Things that could make a good design into a great design!
Here are some thoughts on the little things that will add real value to any house design, making it more useful and way more enjoyable.
Add a sunroom to the house that looks out onto the best view from the house. This could add panoramic splendour to the enjoyment of your living experience.
- Add outlet in master toilet closet for a night light.
- Outlets inside vanity cabinets (upper and lower) in the bathroom for dryer etc.
- Include heated towels racks.
- Don’t caulk the bottom of your toilet to the tile which could hide leaks.
- Make use of the pony wall in a bathroom (if there is one) by turning it into storage.
- Run a large conduit under the driveway for future wiring or plumbing needs.
- Prewire speakers both indoor and outdoor.
- Ensure you have hose outlets and power on all 4 sides of your house, and on top of any raised areas.
- Hot/cold outdoor water is good for washing pets.
- Motion sensor pre-wire for selected exterior lights.
- Keypad entry on garage door (Keypad entry on the front door is great as well).
- Gas line to grill.
- Outlets in the kitchen pantry for charging, or for items that may end up living there.
- With wide islands, put cabinets on both sides. While they are not easy to get to, they are good for storing seldomly used items.
- Include a built-in paper towel holder.
- Custom storage organization in kitchen drawers.
- Warming drawer in the dining room.
- Pantry entrance near both kitchen and garage.
- Custom shelves and a place to plug in appliances in the pantry.
- Outlets above cabinets for Christmas lighting or mood lighting.
- Set up for both gas and electric appliances. (Now required by code)
- Pantry door on a swivel in the corner unit.
- Pantry light on a motion sensor.
- Copper tubing for your ice maker from the freezer and until it’s out of the kitchen wall.
- Drawer or below the counter microwave.
- Knife drawer.
- Pull-out garbage/recycling/laundry (for dirty dish towels/napkins/bibs!).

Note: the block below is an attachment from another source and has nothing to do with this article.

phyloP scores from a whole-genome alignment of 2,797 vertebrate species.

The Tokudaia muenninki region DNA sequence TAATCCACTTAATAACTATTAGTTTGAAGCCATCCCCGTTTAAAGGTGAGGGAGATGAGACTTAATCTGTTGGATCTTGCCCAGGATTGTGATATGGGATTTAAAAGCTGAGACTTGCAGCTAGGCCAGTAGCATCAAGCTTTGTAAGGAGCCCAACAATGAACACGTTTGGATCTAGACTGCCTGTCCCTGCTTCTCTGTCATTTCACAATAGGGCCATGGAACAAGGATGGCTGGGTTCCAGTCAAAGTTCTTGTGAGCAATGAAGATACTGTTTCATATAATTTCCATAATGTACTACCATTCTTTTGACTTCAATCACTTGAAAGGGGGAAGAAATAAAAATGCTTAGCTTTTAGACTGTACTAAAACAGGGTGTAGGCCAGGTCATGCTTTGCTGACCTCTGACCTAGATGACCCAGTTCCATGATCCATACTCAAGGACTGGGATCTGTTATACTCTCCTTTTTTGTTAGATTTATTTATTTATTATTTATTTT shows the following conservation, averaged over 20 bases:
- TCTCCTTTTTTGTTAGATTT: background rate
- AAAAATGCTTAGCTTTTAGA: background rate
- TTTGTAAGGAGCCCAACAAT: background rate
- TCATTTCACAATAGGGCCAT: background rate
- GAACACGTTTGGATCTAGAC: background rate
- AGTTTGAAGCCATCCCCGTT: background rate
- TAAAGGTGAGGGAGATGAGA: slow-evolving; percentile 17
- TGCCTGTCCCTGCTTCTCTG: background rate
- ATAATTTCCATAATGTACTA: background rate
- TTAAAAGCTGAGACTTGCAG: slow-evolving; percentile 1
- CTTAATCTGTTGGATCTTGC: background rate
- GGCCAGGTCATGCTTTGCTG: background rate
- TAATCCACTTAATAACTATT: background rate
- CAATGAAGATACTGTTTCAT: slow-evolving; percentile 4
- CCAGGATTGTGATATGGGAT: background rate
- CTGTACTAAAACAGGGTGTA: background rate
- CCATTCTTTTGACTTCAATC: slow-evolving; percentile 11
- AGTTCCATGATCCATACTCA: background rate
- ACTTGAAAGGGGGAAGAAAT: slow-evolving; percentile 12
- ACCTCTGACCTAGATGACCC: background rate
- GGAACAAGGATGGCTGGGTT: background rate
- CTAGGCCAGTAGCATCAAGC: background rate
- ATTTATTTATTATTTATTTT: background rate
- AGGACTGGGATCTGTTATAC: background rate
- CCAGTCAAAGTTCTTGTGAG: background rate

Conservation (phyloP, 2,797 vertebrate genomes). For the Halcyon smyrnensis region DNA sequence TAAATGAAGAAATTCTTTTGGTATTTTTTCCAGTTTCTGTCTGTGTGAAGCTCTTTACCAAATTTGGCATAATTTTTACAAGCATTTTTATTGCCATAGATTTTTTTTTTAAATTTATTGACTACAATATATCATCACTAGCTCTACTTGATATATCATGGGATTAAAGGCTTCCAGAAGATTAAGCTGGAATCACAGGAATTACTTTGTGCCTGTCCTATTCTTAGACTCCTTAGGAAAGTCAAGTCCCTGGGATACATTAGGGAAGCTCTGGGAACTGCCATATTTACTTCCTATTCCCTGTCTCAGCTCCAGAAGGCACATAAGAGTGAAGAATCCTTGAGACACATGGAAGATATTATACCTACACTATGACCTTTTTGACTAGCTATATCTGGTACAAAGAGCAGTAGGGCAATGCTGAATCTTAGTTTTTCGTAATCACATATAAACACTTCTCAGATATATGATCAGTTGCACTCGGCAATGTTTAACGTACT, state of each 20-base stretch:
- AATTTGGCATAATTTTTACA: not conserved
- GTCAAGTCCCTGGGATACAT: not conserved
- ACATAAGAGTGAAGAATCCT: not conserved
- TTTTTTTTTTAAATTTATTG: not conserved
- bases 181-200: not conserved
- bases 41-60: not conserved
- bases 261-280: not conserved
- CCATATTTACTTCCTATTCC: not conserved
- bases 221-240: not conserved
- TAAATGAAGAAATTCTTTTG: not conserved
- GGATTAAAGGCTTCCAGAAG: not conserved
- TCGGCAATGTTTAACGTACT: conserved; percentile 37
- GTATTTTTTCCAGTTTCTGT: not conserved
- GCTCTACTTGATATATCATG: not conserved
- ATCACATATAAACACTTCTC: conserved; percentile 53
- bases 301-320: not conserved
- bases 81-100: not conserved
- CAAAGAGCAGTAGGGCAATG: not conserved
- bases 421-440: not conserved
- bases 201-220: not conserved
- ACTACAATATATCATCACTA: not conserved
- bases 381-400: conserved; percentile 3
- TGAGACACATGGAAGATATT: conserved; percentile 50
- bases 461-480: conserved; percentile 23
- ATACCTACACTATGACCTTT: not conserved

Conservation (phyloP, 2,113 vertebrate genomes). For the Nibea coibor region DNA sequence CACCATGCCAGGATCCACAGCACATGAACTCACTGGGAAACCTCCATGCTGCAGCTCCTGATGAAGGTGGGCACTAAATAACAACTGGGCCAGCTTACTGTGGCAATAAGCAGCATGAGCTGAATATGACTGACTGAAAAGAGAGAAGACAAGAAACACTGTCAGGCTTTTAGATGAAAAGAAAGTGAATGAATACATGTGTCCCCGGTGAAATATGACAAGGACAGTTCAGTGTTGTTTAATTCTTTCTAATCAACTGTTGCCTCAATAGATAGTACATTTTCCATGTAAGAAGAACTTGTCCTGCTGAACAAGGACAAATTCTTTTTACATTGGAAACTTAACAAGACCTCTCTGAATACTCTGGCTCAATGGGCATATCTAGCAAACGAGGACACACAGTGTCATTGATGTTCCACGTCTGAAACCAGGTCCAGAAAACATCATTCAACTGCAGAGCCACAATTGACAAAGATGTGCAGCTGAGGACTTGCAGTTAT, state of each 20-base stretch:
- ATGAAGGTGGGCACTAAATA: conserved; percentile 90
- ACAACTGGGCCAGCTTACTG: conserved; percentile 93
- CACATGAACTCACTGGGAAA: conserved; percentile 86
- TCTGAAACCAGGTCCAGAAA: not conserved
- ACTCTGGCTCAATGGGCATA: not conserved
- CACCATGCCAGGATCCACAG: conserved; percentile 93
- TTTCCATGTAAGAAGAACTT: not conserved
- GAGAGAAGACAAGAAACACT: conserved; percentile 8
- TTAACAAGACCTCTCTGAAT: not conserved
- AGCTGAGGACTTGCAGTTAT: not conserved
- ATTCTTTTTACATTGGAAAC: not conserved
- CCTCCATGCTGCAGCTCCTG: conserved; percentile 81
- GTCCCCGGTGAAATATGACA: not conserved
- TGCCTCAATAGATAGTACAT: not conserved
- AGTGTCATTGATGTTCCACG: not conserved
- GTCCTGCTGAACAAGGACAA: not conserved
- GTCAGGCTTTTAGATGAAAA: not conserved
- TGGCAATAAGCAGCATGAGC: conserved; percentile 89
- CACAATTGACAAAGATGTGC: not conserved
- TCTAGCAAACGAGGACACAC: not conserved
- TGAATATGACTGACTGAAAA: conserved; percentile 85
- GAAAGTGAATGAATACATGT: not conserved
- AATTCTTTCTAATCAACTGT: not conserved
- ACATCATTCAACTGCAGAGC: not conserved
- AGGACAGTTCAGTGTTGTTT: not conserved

- Paper towel holder in drawer slot.
- Drawers for all lower cabinets (more efficient use of space).
- Two soap pumps at sink (one for hand soap, one for dish soap).
- An easy-access place to store frequently used appliances.
- A place to hang hand towels & aprons.
Electrical & Plumbing
- Prewire security system & cameras.
- Run wire and prepare the roof for future solar.
- Separate 20A circuit with outlets at waist height in the garage to plug in tools.
- Separate 20A circuit for TV and A/V equipment.
- Pre-wiring for music and speakers, inside and outside.
- iPad controllers in the walls to control whole house music systems.
- Pre-wire for a generator to essential areas.
- Include a 220V to the garage (tools, future electric car etc).
- Measure the location of anything under the slab, and various utilities out in the yard and embed markers in the top surface of the concrete to identify the locations.
- Include a drain in the garage to get rid of excess water from vehicles after rain and snow.
- Light switch to the attic in the hallway (and remember lights in the attic in general).
- Solar tubes in areas that don’t get natural sunlight.
- In cabinet lights and outside lights on timers.
- Check all remotes for ceiling fans prior to construction completion.
- Eave pot lights to light the perimeter of the house. It is a great look, is dramatic, and very helpful for security.
- 3-way switches are helpful assisting in controlling lights from different approaches to rooms.
- Master switch from the master bedroom that controls all exterior lights.